On 19 February our newest travelling exhibition In the Money left the Ottawa area to start its journey across Canada. This will be an exciting adventure, not only for us at the Currency Museum (nervously monitoring its progress from afar), but also for the visitors who will learn more about our currency, its history and the technology behind it. The first leg of its trip will bring it to Science North in Sudbury where they are celebrating the 50th anniversary of the Big Nickel. What’s better than being invited to a birthday party your first time away from home? I would love to also be a part of all these celebrations but at this point only my “baby” is going. It will stay in Sudbury until the end of summer and then move on.
As the Project Manager for the Travelling Exhibition Program, it’s not always easy to say goodbye to an exhibition that you have cared for since last March. I learned all of its little quirks and it taught me a good chunk of my new job. From now on, I will not be able to just drop in and check on how it’s doing. I will have to trust others to care for my baby, to pack each of its parts in their proper place. I know everything will be fine: it’s a fantastic exhibition that will travel to great institutions. The museum staff and I will be standing by to give a hand whenever needed. I hope that, along the road, visitors and hosts will keep us updated with pictures and comments about their experiences either visiting or working with our exhibition. So one last check… all the bits and pieces are in the right crates… have a great journey In the Money, and see you back in Ottawa in 2017!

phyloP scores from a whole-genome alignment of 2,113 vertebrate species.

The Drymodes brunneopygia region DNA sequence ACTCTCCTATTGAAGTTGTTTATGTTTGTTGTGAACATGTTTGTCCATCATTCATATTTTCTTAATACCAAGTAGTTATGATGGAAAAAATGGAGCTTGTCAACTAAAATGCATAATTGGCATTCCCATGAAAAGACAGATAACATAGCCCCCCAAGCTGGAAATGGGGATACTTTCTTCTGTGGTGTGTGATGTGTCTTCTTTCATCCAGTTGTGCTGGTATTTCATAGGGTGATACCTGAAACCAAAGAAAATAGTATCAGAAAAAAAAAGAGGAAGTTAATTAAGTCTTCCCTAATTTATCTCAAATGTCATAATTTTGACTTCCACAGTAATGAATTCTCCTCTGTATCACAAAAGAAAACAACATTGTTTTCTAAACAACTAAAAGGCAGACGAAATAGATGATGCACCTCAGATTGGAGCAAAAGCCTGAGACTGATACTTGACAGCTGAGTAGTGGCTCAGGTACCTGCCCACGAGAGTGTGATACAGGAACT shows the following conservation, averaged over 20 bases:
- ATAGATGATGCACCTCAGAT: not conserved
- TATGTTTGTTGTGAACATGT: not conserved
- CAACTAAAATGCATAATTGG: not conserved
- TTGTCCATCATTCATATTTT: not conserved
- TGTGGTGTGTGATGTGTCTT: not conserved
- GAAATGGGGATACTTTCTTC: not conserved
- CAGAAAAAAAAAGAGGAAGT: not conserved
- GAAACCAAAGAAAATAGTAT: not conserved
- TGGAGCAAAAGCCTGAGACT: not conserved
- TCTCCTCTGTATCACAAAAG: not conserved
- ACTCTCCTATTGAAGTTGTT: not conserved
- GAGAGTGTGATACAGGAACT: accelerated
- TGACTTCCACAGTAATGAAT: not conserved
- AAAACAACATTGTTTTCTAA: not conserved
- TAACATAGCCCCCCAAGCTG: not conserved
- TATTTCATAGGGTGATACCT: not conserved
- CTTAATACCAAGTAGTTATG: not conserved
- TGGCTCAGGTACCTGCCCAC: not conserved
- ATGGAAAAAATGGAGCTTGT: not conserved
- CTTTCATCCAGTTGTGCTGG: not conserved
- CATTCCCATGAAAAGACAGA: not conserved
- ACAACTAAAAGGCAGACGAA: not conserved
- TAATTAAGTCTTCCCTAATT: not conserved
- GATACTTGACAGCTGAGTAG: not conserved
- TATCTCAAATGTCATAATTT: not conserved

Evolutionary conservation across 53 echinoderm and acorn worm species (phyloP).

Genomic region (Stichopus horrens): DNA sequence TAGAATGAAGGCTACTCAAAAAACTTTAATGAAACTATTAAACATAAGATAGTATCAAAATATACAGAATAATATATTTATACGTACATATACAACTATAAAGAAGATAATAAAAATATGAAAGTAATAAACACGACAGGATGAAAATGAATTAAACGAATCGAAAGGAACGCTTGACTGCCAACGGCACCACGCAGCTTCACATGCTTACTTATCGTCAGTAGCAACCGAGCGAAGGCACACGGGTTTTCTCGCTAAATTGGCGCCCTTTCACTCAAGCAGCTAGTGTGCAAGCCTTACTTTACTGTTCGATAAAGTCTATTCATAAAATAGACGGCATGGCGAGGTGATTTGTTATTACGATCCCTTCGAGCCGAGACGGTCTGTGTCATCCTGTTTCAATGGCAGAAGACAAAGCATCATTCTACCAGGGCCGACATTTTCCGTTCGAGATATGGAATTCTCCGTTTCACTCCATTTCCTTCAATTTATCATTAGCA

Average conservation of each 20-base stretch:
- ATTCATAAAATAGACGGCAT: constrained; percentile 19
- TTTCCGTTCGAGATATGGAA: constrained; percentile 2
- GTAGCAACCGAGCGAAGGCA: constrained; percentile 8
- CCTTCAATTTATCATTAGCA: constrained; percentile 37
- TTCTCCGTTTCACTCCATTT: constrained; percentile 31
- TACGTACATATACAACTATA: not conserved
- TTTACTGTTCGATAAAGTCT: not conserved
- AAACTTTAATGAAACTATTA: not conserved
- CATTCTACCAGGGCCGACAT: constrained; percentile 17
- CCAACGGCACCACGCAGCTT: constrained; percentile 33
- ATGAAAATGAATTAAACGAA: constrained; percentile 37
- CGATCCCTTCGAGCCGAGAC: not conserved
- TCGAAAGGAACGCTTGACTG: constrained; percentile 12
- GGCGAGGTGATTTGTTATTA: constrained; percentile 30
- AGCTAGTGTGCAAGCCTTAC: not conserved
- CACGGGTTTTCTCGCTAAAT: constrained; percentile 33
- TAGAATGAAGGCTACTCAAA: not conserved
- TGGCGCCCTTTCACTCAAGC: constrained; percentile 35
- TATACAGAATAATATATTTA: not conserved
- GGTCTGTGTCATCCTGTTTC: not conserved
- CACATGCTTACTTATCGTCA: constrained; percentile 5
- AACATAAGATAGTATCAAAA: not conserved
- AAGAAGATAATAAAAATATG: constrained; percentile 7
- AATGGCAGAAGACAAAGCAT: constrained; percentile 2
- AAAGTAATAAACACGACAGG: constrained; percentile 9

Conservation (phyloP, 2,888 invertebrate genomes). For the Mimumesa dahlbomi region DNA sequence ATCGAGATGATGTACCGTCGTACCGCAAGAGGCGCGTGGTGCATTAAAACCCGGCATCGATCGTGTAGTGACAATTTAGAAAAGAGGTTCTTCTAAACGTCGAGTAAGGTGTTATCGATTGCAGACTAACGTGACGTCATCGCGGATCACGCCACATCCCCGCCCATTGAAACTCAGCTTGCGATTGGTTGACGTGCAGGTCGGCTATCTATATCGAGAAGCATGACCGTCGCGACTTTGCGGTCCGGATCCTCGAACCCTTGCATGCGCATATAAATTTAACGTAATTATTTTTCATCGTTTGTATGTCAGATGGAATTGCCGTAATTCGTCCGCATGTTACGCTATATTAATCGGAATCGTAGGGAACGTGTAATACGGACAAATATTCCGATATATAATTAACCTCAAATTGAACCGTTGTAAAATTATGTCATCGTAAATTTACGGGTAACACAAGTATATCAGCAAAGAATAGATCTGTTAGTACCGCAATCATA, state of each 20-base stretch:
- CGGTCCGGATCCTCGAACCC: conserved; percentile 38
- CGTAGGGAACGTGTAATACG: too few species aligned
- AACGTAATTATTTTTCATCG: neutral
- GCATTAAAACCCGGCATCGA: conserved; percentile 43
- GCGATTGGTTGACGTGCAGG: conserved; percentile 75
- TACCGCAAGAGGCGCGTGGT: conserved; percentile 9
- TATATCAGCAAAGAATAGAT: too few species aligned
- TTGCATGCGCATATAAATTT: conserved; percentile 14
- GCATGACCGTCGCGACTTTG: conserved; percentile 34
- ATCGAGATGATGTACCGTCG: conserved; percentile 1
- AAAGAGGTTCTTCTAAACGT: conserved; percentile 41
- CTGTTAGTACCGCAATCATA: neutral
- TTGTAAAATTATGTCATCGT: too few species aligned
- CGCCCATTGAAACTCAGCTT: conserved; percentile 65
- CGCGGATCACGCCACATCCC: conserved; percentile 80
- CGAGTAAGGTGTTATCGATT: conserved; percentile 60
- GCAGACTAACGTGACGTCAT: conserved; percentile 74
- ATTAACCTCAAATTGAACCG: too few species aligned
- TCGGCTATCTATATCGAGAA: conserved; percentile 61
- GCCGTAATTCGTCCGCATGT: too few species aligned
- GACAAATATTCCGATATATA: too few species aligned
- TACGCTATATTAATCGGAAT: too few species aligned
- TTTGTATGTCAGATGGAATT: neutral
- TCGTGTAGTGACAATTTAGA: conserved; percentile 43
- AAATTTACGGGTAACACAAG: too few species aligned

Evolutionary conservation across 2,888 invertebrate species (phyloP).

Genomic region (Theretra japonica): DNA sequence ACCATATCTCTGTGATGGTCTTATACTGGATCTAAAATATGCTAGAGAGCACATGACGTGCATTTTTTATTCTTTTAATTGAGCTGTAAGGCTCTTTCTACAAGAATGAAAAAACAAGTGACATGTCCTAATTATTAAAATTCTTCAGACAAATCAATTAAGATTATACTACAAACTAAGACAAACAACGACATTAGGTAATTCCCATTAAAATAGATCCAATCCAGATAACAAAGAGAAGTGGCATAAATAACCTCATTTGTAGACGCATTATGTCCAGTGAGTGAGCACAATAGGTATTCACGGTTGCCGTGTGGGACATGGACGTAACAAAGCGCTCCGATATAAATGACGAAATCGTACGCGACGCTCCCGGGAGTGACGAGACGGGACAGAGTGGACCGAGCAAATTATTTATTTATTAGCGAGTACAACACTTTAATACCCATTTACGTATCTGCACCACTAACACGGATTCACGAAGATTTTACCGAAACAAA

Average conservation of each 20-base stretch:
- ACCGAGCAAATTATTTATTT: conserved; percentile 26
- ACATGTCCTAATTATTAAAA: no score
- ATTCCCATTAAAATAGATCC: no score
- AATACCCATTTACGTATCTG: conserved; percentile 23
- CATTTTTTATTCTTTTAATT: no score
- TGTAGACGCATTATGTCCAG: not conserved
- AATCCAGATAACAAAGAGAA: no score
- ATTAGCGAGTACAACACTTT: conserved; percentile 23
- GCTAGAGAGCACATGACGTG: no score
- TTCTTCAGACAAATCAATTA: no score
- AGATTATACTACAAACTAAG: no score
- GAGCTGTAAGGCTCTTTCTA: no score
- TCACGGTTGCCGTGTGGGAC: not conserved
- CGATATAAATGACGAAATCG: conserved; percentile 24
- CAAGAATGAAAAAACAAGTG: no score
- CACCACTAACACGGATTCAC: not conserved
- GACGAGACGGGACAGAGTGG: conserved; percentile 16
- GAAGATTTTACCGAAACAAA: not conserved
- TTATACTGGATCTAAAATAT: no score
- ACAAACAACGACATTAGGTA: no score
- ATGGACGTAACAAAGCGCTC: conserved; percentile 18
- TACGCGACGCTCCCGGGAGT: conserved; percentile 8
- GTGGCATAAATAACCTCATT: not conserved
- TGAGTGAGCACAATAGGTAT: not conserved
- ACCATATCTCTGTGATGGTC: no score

The Bank of Canada Museum would like to hear from teachers across Canada to help design new online resources for economic literacy.
The first Canadian paper money was issued in 1817, and for the next 120 years, the vast majority of Canadian bank notes were only in English.
Bank of Canada Museum will be at the 66th annual convention of the Royal Canadian Numismatic Association (RCNA).
Retaining the landscape format but showing human activity and intervention transformed the imagery into an extended portrait of Canada and Canadians.